Aug 3 2012 By Paul Warburton
GOT to sort out my Two Tempi from my Half Pass today – and sadly at the best Olympic venue visited so far.
Sadly, because Greenwich Park is on the wrong side of the river although the setting for the equestrian dressage is magnificent.
Day, what are we? Six – that’s it, and it was different place number seven already.
High up in the open air stadium, the city of Lawn-don, as IOC president Jacques Rogge put it when he awarded us the Games seven years ago, made a fabulous backdrop.
The historical grounds and the general tranquility of the place easily superseded the functional, pre-fabricated set-ups elsewhere apart from Wembley Stadium.
And dressage is an event that needs a bit of knowledge to follow closely.
The principles of rider controlling horse are pretty basic, and getting them to perform certain tests is straight forward enough. But how 71.655 percent for a Two Tempi is separated from 71.732 for the same move was beyond me.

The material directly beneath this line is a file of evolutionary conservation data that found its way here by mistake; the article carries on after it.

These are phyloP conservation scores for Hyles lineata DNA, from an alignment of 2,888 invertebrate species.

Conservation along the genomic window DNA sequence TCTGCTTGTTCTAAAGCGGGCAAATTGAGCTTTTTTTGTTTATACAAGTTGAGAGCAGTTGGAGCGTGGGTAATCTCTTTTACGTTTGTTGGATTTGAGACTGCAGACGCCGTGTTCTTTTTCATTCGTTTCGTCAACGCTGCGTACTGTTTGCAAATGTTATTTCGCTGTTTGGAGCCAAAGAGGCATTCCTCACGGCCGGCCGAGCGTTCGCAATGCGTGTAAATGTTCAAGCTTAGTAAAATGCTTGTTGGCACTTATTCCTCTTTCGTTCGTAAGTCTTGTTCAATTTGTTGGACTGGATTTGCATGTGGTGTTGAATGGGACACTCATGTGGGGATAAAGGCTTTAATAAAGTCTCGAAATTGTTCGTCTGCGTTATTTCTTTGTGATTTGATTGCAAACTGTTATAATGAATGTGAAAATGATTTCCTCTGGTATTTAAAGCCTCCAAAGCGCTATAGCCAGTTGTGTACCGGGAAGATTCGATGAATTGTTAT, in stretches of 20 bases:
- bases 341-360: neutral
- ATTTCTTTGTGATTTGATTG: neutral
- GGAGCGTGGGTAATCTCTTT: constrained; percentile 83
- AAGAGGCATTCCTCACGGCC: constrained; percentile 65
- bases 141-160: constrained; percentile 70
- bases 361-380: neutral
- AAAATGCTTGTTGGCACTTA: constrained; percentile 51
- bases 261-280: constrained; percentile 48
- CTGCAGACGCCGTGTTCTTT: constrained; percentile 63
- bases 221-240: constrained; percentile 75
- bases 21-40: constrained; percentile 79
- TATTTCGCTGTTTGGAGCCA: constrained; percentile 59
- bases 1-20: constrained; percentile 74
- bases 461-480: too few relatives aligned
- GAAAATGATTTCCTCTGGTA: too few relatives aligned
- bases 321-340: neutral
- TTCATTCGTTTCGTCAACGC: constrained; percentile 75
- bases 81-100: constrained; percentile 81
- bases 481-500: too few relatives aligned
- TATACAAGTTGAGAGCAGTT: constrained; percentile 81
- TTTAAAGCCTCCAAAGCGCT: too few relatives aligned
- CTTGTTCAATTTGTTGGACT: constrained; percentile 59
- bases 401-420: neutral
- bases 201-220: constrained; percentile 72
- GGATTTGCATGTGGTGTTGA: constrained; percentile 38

The intricacies of the sport is going to have to wait for another day, and I half-guessed I wasn’t the only one in the arena with the same problem.
By the way, it’s also an event played out in near silence, with competitors, notably Britain’s Laura Bechtolsheimer gesticulating to spectators for quiet as she rode into the centre. We don’t want to spook the gee-gees you see.
That said poor David Marcus from Canada might as well have been at the Calgary Stampede as his mount, Capital, didn’t fancy it at all.
Half way through the routine, Capital decided he really wanted to be in a rodeo instead. And no matter, how much Marcus tried to control him he bucked, spun and galloped around out of control until the poor Canadian was forced to retire.
However, there is no retiring Hiroshi Hoketsu.
Interviewed briefly at the end, he revealed his first Olympics was 1964 back home in Tokyo. At first, I thought he said 2004, until the Japanese added he was already 71.
So for anyone of a certain age, who has given up hope of entering the Games, make a Half Pass towards the tailor for that top hat and tails.